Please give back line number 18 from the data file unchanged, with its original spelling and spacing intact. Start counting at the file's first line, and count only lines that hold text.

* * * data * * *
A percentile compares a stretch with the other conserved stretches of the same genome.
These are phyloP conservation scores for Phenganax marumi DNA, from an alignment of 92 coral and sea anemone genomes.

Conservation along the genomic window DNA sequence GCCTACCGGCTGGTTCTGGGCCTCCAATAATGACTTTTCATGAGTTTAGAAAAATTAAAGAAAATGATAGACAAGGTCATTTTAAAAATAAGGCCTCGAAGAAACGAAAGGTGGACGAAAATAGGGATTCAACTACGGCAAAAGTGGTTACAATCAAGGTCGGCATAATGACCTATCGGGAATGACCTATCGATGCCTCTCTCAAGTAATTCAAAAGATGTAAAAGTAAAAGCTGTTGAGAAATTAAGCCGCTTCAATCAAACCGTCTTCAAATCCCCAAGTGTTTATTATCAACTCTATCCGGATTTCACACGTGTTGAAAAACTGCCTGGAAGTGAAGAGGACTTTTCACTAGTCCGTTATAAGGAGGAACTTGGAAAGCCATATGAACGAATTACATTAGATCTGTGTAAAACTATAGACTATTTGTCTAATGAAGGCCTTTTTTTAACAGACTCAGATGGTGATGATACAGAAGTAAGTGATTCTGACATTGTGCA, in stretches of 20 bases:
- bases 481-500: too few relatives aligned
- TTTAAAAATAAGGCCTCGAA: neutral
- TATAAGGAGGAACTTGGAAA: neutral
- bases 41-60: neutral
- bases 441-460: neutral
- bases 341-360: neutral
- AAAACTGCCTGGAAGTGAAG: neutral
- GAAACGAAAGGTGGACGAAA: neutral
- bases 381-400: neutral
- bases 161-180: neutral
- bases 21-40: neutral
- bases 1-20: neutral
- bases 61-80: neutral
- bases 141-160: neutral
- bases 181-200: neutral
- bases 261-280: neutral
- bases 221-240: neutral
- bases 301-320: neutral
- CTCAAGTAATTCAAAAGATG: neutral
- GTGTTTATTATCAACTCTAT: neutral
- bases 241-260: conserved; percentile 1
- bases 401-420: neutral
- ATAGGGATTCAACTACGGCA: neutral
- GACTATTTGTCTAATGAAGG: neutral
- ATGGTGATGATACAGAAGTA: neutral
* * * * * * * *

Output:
- bases 181-200: neutral